LOS ANGELES — After 29 years living in the mountains of western Malibu, Allana Stepp is used to having animals of different stripes as neighbors.
She's seen a neighbor's cow wander over and rub against her car. She has come face to face with a mountain lion. And a certain bobcat hikes up her driveway every Christmas to peek in the window and say hello.
But she draws the line at tigers. And so do her neighbors, who in recent weeks have launched a campaign to prevent a nearby property owner from building a structure that could hold up to five tigers.
Irena Hauser and her sister Sophia Kryszek now own two white Bengal tigers that have starred in many print ads, TV shows and videos. Hauser said she looked for more than five years at hundreds of properties until she found what she thought was an ideal location on the Malibu-Ventura County border. "We obviously never expected this kind of response," Hauser said.
Neighbors have hired a PR firm and brought in lawyers, organized a protest and community meeting and created a Facebook page, No Tigers in Malibu.
This part of Malibu is decidedly more rural than the beachside estates and boutique stores along Pacific Coast Highway. Many residents keep their own livestock — and say they worry about safety of their animals and themselves. They note that earlier this year, a 24-year-old woman was killed while interning at Project Survival's Cat Haven in the Fresno, Calif., area when a lion attacked her. A few years ago, a Siberian tiger prowled the hills of the Simi Valley for weeks after escaping from a sanctuary.
"It's a valid concern that you don't want to be eaten by a tiger," Ventura County planning manager Brian Baca said. "But behind that thought is the presumption that the tigers are going to get away. And that's the issue that has to be demonstrated (by Hauser) — that these tigers will not get away."
Hauser's first contact with tigers came at a sanctuary in Florida when she was about 8 years old. She and her sister got to hold a baby cub. "It looked into my eyes, and I was done," she said. "I had a connection."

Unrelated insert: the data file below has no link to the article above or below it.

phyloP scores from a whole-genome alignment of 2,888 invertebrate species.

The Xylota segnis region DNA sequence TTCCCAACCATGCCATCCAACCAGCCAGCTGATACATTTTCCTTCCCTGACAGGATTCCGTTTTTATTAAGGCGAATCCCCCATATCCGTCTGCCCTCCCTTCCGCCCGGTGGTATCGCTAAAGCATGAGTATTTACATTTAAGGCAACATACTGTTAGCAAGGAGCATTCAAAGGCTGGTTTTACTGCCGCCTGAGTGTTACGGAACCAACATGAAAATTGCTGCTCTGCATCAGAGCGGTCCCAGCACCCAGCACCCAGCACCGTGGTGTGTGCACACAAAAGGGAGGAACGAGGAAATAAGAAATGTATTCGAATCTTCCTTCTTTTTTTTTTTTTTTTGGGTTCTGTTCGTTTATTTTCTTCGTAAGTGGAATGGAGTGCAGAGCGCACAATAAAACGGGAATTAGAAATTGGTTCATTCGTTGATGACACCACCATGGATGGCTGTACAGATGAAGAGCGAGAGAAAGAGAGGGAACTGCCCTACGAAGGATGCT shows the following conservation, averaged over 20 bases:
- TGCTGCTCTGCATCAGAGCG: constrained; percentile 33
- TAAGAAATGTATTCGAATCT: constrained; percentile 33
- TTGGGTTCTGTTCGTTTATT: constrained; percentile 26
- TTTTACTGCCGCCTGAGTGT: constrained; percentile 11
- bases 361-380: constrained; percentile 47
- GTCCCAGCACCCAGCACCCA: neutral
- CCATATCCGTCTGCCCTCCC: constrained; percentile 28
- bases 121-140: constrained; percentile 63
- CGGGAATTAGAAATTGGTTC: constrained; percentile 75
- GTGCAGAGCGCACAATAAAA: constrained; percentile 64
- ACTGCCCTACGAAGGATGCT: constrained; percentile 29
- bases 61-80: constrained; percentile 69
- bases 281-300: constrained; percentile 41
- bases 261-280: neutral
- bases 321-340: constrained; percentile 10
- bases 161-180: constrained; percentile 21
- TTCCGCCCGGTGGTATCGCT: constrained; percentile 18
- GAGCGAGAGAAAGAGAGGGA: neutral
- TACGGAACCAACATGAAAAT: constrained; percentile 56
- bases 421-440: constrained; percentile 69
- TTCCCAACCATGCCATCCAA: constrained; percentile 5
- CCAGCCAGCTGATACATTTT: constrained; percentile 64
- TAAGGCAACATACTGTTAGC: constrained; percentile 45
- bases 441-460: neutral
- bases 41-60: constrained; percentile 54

After about a decade-long career in aerospace engineering, Hauser decided she wanted a "different style of life" and started observing tigers at animal compounds. She and her sister learned to watch a tiger's tail or head movement for clues about what the animal was thinking. Years later, she got a tiger of her own, then another.
Hauser said her two tigers, now 11 and 3, can do all the tricks a dog learns: sit, roll over and paw a high-five. Standing atop a dirt patch in the middle of her property, Hauser outlined where she plans to install the tigers' play arena with a pool. Tunnels that shoot out from the arena would feed into the tigers' enclosures, she said. Around it all would be a chain-link fence, and around that would be another. Her proposed enclosure would have room for up to five tigers, but she said she currently has just the two. (The tigers now live at a licensed animal facility.)
The location is ideal, she said, because it is zoned to allow the keeping of wild animals with the granting of a permit. She said her sister's family plans to live on the property.
Neighbors worry the tigers will threaten their safety, disrupt the environment and lower property values. "When you look down from Google Earth and you see all this open space, you erroneously get the idea that this is just a bunch of hillbillies up here. And we're not," said resident Lisa Siderman. ". . . I know these people love their tigers, but this is just not the right place."